The AU School of Communication master of arts in Journalism and Public Affairs prepares you for a career as a news and information professional. You'll focus your program studies in one of three areas: Investigative Journalism, Broadcast Journalism, or International Journalism. SOC is home to the Investigative Reporting Workshop (IRW), a non-profit, professional newsroom that pairs experienced professional reporters and editors with graduate students. IRW co-publishes in-depth stories on government and corporate accountability with mainstream media partners and nonprofit newsrooms. SOC is also the only university-based production hub for FRONTLINE in the US, offering additional opportunities for students.
In The Washington Post Practicum, graduate students selected in a competitive process each spring, spend as long as a year in a class that takes them inside the investigative team of one of the nation's leading newspapers. Students work along side Post reporters and a Pulitzer Prize-winning SOC faculty member John Sullivan, to learn how to research, write and fact check major investigative stories. Students in the practicum have worked on teams that have won the Pulitzer Prize.
The School of Communication reviews graduate applications on an ongoing basis until programs reach capacity.
While previous academic or professional work in the field is not required, you'll need to demonstrate a serious commitment to a career in journalism. Your essay on your reasons for pursuing graduate study in the program will be essential, along with the other required application materials.
Our Journalism and Public Affairs master's is a full-time program. Students are generally expected to complete the 33-credit hour program within 11 months.
"We need people that care about our society, and think that facts and information matter. And somebody's got to watch those in power, bottom line."
Professor Chuck Lewis, Executive Editor of the SOC Investigative Reporting Workshop shares his thoughts on why training the next generation of investigative journalists matters.
All Journalism and Public Affairs candidates will choose a specialization and complete 9 credit hours in their chosen area of focus.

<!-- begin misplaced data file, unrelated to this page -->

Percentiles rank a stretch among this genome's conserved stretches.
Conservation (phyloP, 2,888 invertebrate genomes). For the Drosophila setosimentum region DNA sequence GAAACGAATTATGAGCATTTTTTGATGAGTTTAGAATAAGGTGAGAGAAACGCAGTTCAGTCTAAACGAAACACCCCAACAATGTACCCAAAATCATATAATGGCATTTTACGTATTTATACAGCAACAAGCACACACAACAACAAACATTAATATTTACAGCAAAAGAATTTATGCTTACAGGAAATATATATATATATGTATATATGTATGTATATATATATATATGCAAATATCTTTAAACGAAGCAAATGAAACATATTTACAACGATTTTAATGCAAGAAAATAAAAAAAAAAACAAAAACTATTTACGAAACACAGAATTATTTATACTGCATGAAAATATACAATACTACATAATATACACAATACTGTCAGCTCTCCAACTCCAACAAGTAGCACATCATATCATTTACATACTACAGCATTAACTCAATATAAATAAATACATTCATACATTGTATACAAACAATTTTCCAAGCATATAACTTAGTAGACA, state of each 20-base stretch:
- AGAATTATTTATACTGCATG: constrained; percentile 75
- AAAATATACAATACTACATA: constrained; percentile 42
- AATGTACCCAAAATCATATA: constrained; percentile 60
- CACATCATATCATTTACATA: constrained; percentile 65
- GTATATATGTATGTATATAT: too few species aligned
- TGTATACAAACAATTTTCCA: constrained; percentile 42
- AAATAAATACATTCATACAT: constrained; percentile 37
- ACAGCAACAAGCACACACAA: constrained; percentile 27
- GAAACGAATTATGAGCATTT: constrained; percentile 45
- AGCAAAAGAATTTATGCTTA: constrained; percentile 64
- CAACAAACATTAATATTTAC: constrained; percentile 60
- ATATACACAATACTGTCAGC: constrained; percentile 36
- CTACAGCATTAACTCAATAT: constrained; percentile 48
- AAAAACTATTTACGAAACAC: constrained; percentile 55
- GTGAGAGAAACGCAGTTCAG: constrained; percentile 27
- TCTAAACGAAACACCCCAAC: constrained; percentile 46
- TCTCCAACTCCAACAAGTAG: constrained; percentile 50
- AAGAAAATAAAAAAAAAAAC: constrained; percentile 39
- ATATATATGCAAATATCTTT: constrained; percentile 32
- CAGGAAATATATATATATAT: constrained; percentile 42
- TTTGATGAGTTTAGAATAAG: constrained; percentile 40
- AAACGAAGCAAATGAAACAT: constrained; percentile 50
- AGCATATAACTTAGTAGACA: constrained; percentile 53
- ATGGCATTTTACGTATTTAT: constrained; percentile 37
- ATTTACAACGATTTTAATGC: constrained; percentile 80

A specialty in Investigative Journalism equips you with the skills to
become a top investigative reporter or editor on any media platform. Our students learn how to undertake solid, accurate reporting; to write clearly and concisely; and to create and organize long narrative and investigative stories for all platforms. They also gain a strong foundation in journalism law and ethics. You'll
learn from Pulitzer Prize-winning professors, including faculty who work at the School of Communication's
Investigative Reporting Workshop, founded and directed by
Charles Lewis, best-selling author, investigative journalist, and former 60 Minutes producer. Our students have gone on to
notable careers writing and editing for national and international magazines, newspapers, trade publications, websites, and private and non-profit organizations. SOC offers
competitive fellowships specifically for investigative reporting students, and a practicum led by award-winning reporter
John Sullivan in which students are embedded on the Washington Post's investigative unit.
If you're looking to launch a career as a writer, newscast or segment producer, editor, reporter, anchor, videographer, graphics producer, assignment editor, or news director, our specialty in Broadcast Journalism is ideal. Our students hone both on-air and producing news skills for television, radio, online, and mobile. You'll be able to take advantage of some of the most advanced university-based video production facilities in the region. American University's Media Production Center features digital video and audio editing suites, a computer-based newsroom system featuring Associated Press' ENPS, an HD-equipped television studio, and the Ed Bliss Broadcast Newsroom. The McKinley Building, home of the School of Communication, boasts a 145-seat theater with 4K digital cinema projection and a state-of- the-art Media Innovation Lab. Our graduates have found success in television, radio, production companies, websites, public and private organizations, and converged news operations with writing, audio, and video storytelling needs.